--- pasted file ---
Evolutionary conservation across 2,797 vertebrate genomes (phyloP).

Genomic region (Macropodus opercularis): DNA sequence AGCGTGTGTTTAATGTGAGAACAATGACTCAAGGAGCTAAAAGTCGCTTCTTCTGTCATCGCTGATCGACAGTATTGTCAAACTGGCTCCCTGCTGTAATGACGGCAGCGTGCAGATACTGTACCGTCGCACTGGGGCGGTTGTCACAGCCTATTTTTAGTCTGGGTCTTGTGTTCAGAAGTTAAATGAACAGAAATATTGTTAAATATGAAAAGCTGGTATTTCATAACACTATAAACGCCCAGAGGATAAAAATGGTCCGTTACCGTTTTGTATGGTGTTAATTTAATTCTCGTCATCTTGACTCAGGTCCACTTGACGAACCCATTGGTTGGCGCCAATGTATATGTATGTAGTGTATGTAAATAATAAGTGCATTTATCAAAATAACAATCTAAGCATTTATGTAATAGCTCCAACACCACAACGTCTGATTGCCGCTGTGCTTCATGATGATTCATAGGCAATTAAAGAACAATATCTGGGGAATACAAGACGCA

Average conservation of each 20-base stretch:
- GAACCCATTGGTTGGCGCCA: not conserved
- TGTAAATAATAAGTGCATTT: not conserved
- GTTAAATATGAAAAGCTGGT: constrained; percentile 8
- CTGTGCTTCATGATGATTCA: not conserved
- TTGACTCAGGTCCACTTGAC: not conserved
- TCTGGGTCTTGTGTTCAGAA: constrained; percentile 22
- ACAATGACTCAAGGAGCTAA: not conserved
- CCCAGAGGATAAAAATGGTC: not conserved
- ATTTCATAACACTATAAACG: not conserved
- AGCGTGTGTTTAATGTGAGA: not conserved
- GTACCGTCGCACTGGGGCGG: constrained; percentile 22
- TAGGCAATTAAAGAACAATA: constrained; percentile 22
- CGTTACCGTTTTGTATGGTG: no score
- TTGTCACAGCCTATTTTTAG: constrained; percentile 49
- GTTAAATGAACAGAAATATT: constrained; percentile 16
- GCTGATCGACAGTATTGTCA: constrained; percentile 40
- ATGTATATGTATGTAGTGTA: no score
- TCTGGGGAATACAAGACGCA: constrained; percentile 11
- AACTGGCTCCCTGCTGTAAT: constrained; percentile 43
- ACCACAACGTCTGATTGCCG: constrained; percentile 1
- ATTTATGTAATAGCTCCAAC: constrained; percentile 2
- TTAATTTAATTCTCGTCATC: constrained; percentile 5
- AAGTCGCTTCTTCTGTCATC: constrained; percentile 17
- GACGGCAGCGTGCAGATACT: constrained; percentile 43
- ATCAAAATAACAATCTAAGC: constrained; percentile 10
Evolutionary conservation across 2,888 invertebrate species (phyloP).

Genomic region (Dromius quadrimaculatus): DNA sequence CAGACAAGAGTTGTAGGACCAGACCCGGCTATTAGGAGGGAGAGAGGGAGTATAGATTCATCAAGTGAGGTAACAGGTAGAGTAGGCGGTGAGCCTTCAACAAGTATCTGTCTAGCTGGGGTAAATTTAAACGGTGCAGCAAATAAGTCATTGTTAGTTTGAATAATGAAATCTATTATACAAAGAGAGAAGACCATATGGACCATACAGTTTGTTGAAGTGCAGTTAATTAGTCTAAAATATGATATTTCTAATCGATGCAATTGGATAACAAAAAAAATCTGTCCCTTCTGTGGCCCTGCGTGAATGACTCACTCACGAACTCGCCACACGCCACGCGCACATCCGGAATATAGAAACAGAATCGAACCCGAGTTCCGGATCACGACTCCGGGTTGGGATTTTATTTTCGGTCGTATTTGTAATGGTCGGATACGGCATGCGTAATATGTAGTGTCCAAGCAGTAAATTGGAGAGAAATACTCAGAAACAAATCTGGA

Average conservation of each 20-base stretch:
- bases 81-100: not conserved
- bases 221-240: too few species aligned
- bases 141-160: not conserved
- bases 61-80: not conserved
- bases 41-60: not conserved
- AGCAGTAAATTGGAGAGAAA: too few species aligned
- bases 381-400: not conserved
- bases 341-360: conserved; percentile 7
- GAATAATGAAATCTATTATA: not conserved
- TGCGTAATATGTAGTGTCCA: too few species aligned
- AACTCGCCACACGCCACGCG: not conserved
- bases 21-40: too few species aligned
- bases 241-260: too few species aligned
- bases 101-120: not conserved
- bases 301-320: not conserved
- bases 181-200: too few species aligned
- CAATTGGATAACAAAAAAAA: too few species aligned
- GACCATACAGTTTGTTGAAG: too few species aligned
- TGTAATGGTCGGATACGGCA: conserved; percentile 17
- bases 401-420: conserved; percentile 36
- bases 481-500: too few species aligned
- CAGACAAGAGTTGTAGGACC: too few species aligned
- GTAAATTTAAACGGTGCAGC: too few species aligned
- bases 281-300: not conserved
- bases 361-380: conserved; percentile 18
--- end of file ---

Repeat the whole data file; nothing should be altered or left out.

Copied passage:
Evolutionary conservation across 2,797 vertebrate genomes (phyloP).

Genomic region (Macropodus opercularis): DNA sequence AGCGTGTGTTTAATGTGAGAACAATGACTCAAGGAGCTAAAAGTCGCTTCTTCTGTCATCGCTGATCGACAGTATTGTCAAACTGGCTCCCTGCTGTAATGACGGCAGCGTGCAGATACTGTACCGTCGCACTGGGGCGGTTGTCACAGCCTATTTTTAGTCTGGGTCTTGTGTTCAGAAGTTAAATGAACAGAAATATTGTTAAATATGAAAAGCTGGTATTTCATAACACTATAAACGCCCAGAGGATAAAAATGGTCCGTTACCGTTTTGTATGGTGTTAATTTAATTCTCGTCATCTTGACTCAGGTCCACTTGACGAACCCATTGGTTGGCGCCAATGTATATGTATGTAGTGTATGTAAATAATAAGTGCATTTATCAAAATAACAATCTAAGCATTTATGTAATAGCTCCAACACCACAACGTCTGATTGCCGCTGTGCTTCATGATGATTCATAGGCAATTAAAGAACAATATCTGGGGAATACAAGACGCA

Average conservation of each 20-base stretch:
- GAACCCATTGGTTGGCGCCA: not conserved
- TGTAAATAATAAGTGCATTT: not conserved
- GTTAAATATGAAAAGCTGGT: constrained; percentile 8
- CTGTGCTTCATGATGATTCA: not conserved
- TTGACTCAGGTCCACTTGAC: not conserved
- TCTGGGTCTTGTGTTCAGAA: constrained; percentile 22
- ACAATGACTCAAGGAGCTAA: not conserved
- CCCAGAGGATAAAAATGGTC: not conserved
- ATTTCATAACACTATAAACG: not conserved
- AGCGTGTGTTTAATGTGAGA: not conserved
- GTACCGTCGCACTGGGGCGG: constrained; percentile 22
- TAGGCAATTAAAGAACAATA: constrained; percentile 22
- CGTTACCGTTTTGTATGGTG: no score
- TTGTCACAGCCTATTTTTAG: constrained; percentile 49
- GTTAAATGAACAGAAATATT: constrained; percentile 16
- GCTGATCGACAGTATTGTCA: constrained; percentile 40
- ATGTATATGTATGTAGTGTA: no score
- TCTGGGGAATACAAGACGCA: constrained; percentile 11
- AACTGGCTCCCTGCTGTAAT: constrained; percentile 43
- ACCACAACGTCTGATTGCCG: constrained; percentile 1
- ATTTATGTAATAGCTCCAAC: constrained; percentile 2
- TTAATTTAATTCTCGTCATC: constrained; percentile 5
- AAGTCGCTTCTTCTGTCATC: constrained; percentile 17
- GACGGCAGCGTGCAGATACT: constrained; percentile 43
- ATCAAAATAACAATCTAAGC: constrained; percentile 10
Evolutionary conservation across 2,888 invertebrate species (phyloP).

Genomic region (Dromius quadrimaculatus): DNA sequence CAGACAAGAGTTGTAGGACCAGACCCGGCTATTAGGAGGGAGAGAGGGAGTATAGATTCATCAAGTGAGGTAACAGGTAGAGTAGGCGGTGAGCCTTCAACAAGTATCTGTCTAGCTGGGGTAAATTTAAACGGTGCAGCAAATAAGTCATTGTTAGTTTGAATAATGAAATCTATTATACAAAGAGAGAAGACCATATGGACCATACAGTTTGTTGAAGTGCAGTTAATTAGTCTAAAATATGATATTTCTAATCGATGCAATTGGATAACAAAAAAAATCTGTCCCTTCTGTGGCCCTGCGTGAATGACTCACTCACGAACTCGCCACACGCCACGCGCACATCCGGAATATAGAAACAGAATCGAACCCGAGTTCCGGATCACGACTCCGGGTTGGGATTTTATTTTCGGTCGTATTTGTAATGGTCGGATACGGCATGCGTAATATGTAGTGTCCAAGCAGTAAATTGGAGAGAAATACTCAGAAACAAATCTGGA

Average conservation of each 20-base stretch:
- bases 81-100: not conserved
- bases 221-240: too few species aligned
- bases 141-160: not conserved
- bases 61-80: not conserved
- bases 41-60: not conserved
- AGCAGTAAATTGGAGAGAAA: too few species aligned
- bases 381-400: not conserved
- bases 341-360: conserved; percentile 7
- GAATAATGAAATCTATTATA: not conserved
- TGCGTAATATGTAGTGTCCA: too few species aligned
- AACTCGCCACACGCCACGCG: not conserved
- bases 21-40: too few species aligned
- bases 241-260: too few species aligned
- bases 101-120: not conserved
- bases 301-320: not conserved
- bases 181-200: too few species aligned
- CAATTGGATAACAAAAAAAA: too few species aligned
- GACCATACAGTTTGTTGAAG: too few species aligned
- TGTAATGGTCGGATACGGCA: conserved; percentile 17
- bases 401-420: conserved; percentile 36
- bases 481-500: too few species aligned
- CAGACAAGAGTTGTAGGACC: too few species aligned
- GTAAATTTAAACGGTGCAGC: too few species aligned
- bases 281-300: not conserved
- bases 361-380: conserved; percentile 18